Narain brakes as late as the 100-metre mark at the end of the long straight.

    Any doubts that Narain would be a bit rusty are blown away; he immediately gets to grips with what is the rawest and edgiest production 911 yet. The sound of the flat-six at 9,000rpm reverberating off the empty grandstand on the start-finish straight is absolutely spine-tingling, and with each successive lap, Narain is braking later and deeper into corners. “I haven’t driven here since 2019 when we set the GT2 RS lap record, but as racing drivers always say – once you’re on the track and you know it, you never forget it. So hopefully, I still remember all the lines and everything else,” says Narain. He’s quickly in the groove and lap times keep tumbling. He is staggered with the way the 911 GT3 RS corners. “It feels more like a full GT3-spec race car, especially the aero which you can use to get the max out of the car in terms of cornering speeds. The brakes are phenomenal and you feel like you’re hitting a wall.”

    Giving feedback to Porsche technicians after a few hot laps.

    Lap times keep tumbling and he quickly slips into the 2:01s before calling it a day. With a fresh set of Michelin Pilot Sport Cup 2R tyres, Narain’s confident of finding that second and half. “No problem, a sub-2min lap time will be possible,” he says with an impish grin.

    It’s an early start the next morning, the idea is to hit the track when it’s cool. Colder air is denser, packing more oxygen into the engine, and increased oxygen allows for better combustion resulting in more power. That’s the theory, at least. Porsche’s service team have swapped out the tyres overnight and the BIC team has come in especially to scrub the track from overnight dust and dew. NCR’s notorious smog blankets the track, making visibility a bit of a worry but, thankfully, it lifts quickly. We are good to go.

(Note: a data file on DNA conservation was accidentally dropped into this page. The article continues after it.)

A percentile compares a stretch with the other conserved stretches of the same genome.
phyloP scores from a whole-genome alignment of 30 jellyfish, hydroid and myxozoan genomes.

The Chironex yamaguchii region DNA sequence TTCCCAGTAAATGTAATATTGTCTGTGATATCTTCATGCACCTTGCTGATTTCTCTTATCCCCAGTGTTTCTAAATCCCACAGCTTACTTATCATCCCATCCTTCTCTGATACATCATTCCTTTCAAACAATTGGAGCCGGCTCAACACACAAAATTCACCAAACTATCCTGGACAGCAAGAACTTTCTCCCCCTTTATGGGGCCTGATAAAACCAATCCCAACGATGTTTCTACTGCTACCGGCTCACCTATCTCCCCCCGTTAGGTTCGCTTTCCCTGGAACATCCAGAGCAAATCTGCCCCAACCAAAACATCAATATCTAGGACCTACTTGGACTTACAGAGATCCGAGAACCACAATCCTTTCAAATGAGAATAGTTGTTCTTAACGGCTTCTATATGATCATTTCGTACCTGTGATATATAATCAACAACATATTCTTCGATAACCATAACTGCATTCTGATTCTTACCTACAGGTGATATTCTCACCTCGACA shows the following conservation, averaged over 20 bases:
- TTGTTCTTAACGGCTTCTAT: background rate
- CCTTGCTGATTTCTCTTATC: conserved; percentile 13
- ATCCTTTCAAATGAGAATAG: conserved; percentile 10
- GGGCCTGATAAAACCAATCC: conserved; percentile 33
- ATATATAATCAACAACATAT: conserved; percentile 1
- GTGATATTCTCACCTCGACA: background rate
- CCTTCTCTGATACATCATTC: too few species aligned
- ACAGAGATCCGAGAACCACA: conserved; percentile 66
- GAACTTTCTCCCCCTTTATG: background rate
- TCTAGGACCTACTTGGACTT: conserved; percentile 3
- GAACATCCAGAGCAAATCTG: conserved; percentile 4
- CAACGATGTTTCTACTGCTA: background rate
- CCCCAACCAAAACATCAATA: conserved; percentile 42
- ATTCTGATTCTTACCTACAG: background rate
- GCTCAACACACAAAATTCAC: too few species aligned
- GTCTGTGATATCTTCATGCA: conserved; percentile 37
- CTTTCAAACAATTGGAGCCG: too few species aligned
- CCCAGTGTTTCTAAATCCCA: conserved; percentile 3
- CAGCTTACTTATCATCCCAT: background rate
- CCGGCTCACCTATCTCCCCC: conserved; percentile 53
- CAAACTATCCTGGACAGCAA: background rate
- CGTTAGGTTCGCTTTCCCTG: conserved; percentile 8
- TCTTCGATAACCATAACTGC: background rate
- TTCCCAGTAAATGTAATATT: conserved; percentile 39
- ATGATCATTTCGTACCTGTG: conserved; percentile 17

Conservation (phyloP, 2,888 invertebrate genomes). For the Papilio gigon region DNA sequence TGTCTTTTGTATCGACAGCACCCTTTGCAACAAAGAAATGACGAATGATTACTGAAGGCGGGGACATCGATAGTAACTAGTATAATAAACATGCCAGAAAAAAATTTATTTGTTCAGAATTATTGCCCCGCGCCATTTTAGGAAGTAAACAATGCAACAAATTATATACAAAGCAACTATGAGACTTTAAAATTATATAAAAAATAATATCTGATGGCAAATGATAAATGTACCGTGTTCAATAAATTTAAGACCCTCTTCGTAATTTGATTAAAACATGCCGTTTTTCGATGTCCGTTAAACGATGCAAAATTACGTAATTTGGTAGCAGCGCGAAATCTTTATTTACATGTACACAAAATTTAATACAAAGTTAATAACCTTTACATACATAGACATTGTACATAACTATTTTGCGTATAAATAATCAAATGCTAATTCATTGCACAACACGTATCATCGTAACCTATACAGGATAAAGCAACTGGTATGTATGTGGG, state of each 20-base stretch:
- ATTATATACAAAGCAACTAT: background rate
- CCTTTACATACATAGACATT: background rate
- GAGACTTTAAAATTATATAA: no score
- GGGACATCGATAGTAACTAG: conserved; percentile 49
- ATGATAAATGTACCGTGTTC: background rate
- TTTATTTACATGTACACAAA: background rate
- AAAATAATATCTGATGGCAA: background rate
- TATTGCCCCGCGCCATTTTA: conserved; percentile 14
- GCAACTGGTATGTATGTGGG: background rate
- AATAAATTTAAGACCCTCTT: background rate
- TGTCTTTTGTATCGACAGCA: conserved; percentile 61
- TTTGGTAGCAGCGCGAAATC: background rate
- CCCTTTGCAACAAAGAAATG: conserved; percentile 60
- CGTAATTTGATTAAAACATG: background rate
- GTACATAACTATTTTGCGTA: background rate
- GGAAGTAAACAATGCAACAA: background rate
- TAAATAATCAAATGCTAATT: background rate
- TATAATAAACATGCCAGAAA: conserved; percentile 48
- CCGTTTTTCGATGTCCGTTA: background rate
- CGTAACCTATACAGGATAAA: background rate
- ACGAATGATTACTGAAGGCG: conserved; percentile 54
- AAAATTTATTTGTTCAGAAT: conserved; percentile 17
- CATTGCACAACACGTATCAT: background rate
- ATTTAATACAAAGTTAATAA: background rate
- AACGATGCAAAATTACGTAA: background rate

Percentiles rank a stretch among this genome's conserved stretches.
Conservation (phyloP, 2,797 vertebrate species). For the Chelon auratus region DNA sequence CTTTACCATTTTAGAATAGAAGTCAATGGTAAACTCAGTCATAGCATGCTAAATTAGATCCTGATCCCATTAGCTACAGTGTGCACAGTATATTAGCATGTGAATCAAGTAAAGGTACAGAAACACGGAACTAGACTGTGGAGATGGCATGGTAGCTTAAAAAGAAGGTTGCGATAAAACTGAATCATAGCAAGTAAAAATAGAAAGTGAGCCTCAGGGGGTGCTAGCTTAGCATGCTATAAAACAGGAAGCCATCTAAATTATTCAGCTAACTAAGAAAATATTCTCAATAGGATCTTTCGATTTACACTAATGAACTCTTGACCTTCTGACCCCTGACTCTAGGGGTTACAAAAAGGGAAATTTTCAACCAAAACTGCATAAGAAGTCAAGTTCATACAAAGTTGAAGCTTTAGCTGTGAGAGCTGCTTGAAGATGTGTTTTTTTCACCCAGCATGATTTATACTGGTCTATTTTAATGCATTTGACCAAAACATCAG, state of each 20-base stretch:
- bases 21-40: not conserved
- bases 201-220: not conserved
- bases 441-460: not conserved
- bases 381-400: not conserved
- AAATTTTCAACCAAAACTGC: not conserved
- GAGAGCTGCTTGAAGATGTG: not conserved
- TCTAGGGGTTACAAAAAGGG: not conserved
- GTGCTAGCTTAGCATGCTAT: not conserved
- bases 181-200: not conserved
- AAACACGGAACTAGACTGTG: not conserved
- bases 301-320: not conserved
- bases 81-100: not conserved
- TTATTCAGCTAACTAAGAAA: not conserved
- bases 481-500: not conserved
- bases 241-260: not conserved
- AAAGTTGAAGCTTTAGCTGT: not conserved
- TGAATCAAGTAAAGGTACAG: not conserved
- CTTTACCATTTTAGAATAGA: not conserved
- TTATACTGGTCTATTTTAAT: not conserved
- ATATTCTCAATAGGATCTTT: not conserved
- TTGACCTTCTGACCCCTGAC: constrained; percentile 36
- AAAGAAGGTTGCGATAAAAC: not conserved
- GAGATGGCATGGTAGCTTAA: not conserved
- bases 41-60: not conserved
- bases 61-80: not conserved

VBOX data recorder gives the corner-by -corner story.

    Narain fires up the flat-six, which sounds absolutely glorious in the crisp morning air. After a quick warm up lap to get the tyres, brakes and engine to their optimal temperatures, Narain goes for his flyer. He is absolutely on the limit, carrying more speed through every corner to compensate as much as possible for the slower straight-line speed. He’s bouncing hard off the kerbs, using every bit of road to shave off time wherever possible. Narain is uncharacteristically neat, driving with surgical precision and minimal steering inputs. Keeping it neat and tidy is the key because with just 525hp, you can’t afford to scrub off speed.

    Exiting the last corner, the GT3 RS gives a small twitch and shrieks past the start-finish line. My stopwatch says mission accomplished and race control officially confirms the time – 1min 59.854sec is the new production car lap record set by the 911 GT3 RS. Sure, it’s just half a second faster than the GT2 RS but that’s enough to make the GT3 RS the first production-spec car to go under 2min despite being over 20kph slower down the straight, making this record a triumph of aerodynamics over power. The GT3 RS’ aero wizardry, which includes an F1-style rear wing with DRS and movable aerodynamics, made it stick like glue through the corners.

    “In the back section of the circuit, this car comes into its own and it must be, I guess, 20-25kph faster than the GT2 RS in the long D and the fast corners. That’s why you gain a lot of time. It’s a track weapon, fantastic to drive. I’m a big Porsche fan, they’ve done a great job with this car,” says Narain.